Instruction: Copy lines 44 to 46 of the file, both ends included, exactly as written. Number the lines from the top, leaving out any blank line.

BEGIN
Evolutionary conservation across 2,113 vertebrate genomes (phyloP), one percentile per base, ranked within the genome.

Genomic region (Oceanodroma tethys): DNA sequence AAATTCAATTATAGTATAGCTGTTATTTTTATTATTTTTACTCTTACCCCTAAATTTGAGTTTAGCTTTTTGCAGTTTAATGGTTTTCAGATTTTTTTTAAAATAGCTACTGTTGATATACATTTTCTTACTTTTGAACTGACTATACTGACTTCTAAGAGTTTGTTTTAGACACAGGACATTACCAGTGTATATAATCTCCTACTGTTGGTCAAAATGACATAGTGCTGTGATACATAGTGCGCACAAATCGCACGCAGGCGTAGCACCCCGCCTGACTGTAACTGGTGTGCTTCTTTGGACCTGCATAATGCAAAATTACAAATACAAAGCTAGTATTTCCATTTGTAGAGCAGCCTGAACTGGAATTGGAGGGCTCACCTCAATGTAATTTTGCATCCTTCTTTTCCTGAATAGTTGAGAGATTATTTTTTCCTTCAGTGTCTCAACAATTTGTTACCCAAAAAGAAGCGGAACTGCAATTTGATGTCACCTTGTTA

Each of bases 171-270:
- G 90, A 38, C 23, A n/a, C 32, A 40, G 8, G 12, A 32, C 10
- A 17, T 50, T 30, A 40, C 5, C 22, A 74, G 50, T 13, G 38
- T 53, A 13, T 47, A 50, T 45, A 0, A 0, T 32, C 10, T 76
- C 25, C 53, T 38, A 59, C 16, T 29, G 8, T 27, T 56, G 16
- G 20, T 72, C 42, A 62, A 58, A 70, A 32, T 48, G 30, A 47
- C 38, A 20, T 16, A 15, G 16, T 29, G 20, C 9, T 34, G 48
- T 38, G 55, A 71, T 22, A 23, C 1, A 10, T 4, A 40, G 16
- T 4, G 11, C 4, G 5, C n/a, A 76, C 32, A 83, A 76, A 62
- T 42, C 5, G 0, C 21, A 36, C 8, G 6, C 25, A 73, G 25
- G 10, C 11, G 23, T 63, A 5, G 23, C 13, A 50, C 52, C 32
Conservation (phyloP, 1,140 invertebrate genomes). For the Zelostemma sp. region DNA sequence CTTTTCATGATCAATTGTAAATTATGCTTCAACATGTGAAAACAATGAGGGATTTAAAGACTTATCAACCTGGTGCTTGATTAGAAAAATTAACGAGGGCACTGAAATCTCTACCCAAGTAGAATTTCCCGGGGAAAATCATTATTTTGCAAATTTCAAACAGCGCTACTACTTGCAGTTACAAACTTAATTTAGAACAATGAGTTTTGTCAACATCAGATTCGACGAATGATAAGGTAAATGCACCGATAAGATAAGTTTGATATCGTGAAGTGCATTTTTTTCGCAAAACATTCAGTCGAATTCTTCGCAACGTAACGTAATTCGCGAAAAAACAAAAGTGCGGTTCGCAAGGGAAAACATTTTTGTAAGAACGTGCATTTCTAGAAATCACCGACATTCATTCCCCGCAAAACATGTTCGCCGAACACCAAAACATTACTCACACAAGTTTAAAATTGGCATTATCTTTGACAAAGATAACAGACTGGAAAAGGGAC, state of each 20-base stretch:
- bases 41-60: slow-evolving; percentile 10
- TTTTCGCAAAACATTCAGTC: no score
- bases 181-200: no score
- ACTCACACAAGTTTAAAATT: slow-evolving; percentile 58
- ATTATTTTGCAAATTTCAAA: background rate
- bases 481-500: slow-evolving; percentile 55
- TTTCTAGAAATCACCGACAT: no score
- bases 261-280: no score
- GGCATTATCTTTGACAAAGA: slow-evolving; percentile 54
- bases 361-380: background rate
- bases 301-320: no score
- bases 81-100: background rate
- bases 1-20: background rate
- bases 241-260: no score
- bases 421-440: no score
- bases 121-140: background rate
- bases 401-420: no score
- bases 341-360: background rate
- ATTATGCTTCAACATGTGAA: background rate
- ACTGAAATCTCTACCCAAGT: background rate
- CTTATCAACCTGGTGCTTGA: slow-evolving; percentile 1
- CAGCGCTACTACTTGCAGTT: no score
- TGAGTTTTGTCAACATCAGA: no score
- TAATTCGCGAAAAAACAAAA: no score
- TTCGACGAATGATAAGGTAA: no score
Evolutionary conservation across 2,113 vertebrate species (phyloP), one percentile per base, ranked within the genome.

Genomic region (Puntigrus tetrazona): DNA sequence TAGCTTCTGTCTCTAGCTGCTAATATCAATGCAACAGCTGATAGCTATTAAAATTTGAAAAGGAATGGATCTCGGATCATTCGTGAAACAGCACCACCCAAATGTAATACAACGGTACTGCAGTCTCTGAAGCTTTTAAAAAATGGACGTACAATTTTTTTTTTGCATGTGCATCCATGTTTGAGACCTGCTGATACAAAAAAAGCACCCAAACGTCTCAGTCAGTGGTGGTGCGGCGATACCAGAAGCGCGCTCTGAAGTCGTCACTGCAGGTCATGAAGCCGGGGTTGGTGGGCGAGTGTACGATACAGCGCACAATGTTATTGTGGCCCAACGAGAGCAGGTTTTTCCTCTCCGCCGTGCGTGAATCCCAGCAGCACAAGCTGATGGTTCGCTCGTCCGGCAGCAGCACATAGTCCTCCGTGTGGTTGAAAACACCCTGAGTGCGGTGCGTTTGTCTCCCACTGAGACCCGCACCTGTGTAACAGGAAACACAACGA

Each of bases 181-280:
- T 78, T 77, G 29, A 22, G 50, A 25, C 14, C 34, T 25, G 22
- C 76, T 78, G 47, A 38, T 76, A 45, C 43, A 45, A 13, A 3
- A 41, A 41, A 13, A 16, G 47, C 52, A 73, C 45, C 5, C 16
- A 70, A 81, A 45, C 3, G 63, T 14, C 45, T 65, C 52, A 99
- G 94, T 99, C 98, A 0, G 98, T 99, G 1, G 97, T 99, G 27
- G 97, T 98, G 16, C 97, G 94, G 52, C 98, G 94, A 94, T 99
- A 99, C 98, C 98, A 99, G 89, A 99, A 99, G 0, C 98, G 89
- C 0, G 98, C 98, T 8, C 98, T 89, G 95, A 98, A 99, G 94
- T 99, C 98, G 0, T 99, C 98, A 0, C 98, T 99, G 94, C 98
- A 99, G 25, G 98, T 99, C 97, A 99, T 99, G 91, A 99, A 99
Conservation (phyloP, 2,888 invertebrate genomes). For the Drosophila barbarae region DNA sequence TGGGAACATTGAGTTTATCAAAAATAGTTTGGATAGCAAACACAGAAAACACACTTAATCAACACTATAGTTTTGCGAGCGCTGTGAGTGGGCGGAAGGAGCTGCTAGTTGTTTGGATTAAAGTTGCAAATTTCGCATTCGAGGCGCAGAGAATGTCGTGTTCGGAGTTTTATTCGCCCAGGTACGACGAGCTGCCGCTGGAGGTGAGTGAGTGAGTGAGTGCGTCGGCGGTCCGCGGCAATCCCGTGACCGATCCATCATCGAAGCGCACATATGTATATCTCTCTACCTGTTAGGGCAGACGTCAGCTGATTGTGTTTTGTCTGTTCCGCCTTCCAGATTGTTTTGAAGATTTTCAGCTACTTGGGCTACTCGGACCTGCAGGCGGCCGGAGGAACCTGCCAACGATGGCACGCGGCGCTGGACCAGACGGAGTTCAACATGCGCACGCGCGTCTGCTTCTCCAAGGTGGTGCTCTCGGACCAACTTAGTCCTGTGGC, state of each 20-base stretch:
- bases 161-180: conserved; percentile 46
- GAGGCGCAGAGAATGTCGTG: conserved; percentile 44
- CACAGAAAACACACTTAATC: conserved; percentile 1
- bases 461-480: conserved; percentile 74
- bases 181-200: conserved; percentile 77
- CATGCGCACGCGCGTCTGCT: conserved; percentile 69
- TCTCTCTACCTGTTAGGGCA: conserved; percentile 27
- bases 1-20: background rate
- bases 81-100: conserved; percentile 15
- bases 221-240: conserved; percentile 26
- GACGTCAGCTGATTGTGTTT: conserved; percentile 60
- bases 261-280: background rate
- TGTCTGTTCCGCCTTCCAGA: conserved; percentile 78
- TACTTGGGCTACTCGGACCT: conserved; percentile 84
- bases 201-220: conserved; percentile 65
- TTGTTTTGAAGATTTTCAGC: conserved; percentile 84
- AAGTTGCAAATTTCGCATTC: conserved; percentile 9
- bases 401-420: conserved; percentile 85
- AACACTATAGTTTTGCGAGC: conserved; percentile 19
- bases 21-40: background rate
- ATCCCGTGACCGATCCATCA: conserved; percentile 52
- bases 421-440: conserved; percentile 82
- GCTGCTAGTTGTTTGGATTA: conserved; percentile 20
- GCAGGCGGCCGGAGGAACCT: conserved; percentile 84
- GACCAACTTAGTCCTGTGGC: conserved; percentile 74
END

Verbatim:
- C 76, T 78, G 47, A 38, T 76, A 45, C 43, A 45, A 13, A 3
- A 41, A 41, A 13, A 16, G 47, C 52, A 73, C 45, C 5, C 16
- A 70, A 81, A 45, C 3, G 63, T 14, C 45, T 65, C 52, A 99